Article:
One of the more common emails I receive concerns the frustrations of Scoutmaster’s who are faced with a boy they just don’t consider has done enough, cares enough or is good enough to become an Eagle Scout. They want to know what to do.
There’s a big gap between my idealized Eagle Scout and what’s required to earn the rank. I realized this after twenty or thirty of my Scouts earned Eagle and none of them perfectly matched my expectations. The next twenty or thirty haven’t either. So it goes.
In the end my expectations (and yours too) are unimportant. When a Scout meets the requirements he is an Eagle Scout. Each does it in their own way, on their own terms. Some are terrifically frustrating and nonchalant about the way their selfishness affects other people but they somehow complete the requirements anyway.
Scouters argue constantly over what constitutes an Eagle Scout, how we want them to act and what qualities we expect of them. Official literature is relatively silent on these things because each individual is evaluated on his own merits, abilities, and interests rather than against every other Eagle Scout or some idealized concept of what they ought to be.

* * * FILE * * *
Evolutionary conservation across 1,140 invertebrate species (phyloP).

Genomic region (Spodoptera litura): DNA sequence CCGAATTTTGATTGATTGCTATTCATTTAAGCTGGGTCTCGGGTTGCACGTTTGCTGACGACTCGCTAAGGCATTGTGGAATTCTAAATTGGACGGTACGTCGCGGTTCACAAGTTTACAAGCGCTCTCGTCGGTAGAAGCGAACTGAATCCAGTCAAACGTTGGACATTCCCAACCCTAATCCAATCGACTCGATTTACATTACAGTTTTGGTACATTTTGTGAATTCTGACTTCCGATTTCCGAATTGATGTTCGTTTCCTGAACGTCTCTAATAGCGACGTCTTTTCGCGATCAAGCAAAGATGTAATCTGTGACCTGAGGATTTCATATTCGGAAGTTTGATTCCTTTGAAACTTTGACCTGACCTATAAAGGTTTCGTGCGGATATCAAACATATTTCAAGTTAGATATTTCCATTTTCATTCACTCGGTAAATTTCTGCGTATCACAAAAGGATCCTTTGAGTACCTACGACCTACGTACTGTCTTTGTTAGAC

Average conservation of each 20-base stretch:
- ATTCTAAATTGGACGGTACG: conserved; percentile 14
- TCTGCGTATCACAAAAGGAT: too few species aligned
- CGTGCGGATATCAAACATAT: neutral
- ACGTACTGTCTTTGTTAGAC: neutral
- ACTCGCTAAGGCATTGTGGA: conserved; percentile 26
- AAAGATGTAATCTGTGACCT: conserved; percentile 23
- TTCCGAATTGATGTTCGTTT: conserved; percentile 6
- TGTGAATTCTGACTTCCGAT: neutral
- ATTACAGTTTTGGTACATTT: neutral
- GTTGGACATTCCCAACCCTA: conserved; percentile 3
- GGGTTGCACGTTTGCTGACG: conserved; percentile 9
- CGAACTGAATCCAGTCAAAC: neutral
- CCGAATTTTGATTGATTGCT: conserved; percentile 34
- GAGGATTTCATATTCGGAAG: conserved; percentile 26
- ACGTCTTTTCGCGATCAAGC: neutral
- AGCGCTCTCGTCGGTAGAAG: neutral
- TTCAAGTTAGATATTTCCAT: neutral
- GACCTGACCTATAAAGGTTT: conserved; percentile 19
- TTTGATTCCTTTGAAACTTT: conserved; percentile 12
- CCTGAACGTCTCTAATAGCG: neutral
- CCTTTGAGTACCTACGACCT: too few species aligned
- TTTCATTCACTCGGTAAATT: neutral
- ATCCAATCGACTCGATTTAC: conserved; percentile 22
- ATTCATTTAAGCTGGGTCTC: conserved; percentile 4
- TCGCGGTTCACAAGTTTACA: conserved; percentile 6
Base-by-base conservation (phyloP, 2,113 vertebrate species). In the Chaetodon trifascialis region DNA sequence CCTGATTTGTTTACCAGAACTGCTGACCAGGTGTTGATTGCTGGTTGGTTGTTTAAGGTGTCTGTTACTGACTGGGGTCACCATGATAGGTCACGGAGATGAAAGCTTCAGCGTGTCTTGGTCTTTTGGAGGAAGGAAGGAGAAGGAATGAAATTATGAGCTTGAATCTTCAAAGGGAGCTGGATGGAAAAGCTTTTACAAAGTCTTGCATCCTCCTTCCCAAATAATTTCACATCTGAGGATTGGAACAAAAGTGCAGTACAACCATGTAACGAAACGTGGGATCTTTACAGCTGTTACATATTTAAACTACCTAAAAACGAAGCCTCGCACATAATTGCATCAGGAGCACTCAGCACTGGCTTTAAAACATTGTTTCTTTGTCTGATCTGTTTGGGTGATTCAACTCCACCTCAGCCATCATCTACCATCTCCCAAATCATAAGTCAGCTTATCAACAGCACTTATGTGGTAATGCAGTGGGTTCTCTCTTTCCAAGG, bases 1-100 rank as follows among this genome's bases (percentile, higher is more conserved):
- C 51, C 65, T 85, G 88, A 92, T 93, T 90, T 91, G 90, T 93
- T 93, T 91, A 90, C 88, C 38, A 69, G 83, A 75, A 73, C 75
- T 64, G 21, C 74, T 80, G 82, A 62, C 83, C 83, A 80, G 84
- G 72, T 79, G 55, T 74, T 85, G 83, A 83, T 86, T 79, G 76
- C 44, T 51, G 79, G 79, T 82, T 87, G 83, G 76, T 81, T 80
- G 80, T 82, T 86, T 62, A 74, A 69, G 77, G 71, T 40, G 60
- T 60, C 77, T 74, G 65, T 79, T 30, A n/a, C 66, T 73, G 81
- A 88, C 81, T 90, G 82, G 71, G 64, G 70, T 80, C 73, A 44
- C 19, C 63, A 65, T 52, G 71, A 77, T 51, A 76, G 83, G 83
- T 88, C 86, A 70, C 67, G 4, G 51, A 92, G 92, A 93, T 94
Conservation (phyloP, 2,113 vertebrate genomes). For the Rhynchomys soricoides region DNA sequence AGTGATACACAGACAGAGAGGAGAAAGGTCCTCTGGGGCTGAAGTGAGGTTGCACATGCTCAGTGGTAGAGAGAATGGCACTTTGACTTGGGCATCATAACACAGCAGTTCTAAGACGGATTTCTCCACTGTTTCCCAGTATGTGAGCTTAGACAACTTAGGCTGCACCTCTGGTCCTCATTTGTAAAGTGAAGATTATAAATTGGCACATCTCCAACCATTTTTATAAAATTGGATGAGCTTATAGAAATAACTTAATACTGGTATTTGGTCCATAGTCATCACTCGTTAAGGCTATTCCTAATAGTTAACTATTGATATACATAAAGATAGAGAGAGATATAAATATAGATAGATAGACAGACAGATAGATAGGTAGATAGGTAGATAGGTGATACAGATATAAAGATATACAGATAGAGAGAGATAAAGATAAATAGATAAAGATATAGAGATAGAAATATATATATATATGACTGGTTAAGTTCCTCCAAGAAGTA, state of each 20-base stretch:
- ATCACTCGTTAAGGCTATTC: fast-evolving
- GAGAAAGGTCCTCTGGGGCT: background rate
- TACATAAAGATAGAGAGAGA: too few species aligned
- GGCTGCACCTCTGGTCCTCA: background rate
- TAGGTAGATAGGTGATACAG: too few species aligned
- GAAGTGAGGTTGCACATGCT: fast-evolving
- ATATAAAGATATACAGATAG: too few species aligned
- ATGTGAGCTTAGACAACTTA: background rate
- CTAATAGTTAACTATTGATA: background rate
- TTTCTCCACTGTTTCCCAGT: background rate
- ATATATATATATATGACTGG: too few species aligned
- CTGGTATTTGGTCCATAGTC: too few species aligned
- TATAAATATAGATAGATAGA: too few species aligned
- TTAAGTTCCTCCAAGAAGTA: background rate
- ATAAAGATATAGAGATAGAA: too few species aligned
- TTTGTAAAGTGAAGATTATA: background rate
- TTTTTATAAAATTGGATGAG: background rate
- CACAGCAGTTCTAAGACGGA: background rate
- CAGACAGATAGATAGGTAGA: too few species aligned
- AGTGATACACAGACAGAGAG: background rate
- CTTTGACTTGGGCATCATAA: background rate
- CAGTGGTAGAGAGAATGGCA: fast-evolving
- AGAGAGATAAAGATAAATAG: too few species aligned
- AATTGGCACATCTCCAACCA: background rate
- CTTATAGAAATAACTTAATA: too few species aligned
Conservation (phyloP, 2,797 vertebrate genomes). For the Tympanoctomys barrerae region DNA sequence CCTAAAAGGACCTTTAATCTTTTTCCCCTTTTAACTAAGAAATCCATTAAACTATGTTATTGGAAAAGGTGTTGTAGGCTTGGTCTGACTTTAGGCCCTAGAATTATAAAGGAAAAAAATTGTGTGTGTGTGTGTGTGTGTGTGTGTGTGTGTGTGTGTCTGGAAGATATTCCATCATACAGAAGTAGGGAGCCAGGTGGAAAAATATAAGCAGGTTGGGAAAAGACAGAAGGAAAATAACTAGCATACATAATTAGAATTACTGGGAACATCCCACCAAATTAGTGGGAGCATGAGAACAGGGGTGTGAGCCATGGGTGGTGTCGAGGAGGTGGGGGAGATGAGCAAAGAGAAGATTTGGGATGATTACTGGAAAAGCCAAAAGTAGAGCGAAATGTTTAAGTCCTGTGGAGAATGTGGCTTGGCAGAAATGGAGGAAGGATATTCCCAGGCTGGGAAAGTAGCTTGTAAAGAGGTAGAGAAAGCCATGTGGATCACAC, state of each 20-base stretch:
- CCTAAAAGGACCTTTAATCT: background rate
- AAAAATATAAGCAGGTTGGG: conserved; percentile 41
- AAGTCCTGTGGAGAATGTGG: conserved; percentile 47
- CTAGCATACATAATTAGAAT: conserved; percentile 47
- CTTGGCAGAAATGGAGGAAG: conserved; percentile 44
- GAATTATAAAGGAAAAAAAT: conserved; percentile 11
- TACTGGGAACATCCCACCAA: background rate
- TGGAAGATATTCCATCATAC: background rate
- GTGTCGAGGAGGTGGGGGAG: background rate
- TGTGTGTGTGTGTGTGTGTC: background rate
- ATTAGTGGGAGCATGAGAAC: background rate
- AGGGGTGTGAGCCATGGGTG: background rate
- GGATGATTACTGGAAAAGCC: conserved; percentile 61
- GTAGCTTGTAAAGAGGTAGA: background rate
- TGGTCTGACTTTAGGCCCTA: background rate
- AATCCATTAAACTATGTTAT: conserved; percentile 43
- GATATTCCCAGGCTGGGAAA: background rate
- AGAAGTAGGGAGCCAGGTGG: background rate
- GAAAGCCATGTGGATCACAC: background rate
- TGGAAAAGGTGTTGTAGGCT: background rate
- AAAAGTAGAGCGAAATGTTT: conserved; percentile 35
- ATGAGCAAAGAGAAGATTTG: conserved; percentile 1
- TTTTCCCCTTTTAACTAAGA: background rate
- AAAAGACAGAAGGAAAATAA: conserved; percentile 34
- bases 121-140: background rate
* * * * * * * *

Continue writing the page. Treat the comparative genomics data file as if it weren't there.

Of course we want representatives of this honored fraternity to be of unimpeachable character, tremendous resourcefulness and exemplary citizenship. We cannot see into their hearts and minds, we can’t compare their will and courage against others; each has their own individual challenges to overcome.
Old men get cranky and stodgy – we live with our own failures every day and it’s infuriating to see others repeat them. We forget how we were when we were young, how little we knew, how selfish we were. Even if we possess this knowledge of ourselves we still want a young man a third or half our age and experience to be better than we were – that’s a frustrating way to be.
Most Scouts who have achieved Eagle in my tenure have gone on to be good solid citizens; college professors, lawyers, wonderful fathers and husbands, doctors, military officers and other similarly respectable achievements. A few have had trouble with the law, dropped out of school and become troublesome. What they have in common is an opportunity to make something of themselves that relatively few boys will experience. Each has many years of challenges ahead, their stories are unwritten.
You and I have little control over who they will become. We can only present them with an opportunity to make good. What they do with this opportunity is up to them.
There’s one set of requirements and, while you can take what some consider short cuts and half measures to fulfill them, the important thing is that they get there. They have the rest of their lives to consider how they did it; what they are proud of and what they they could have done better.
They need what we all need; at least one person who believes in them. One person who is unfailingly encouraging and supportive. Hopefully we can be that person.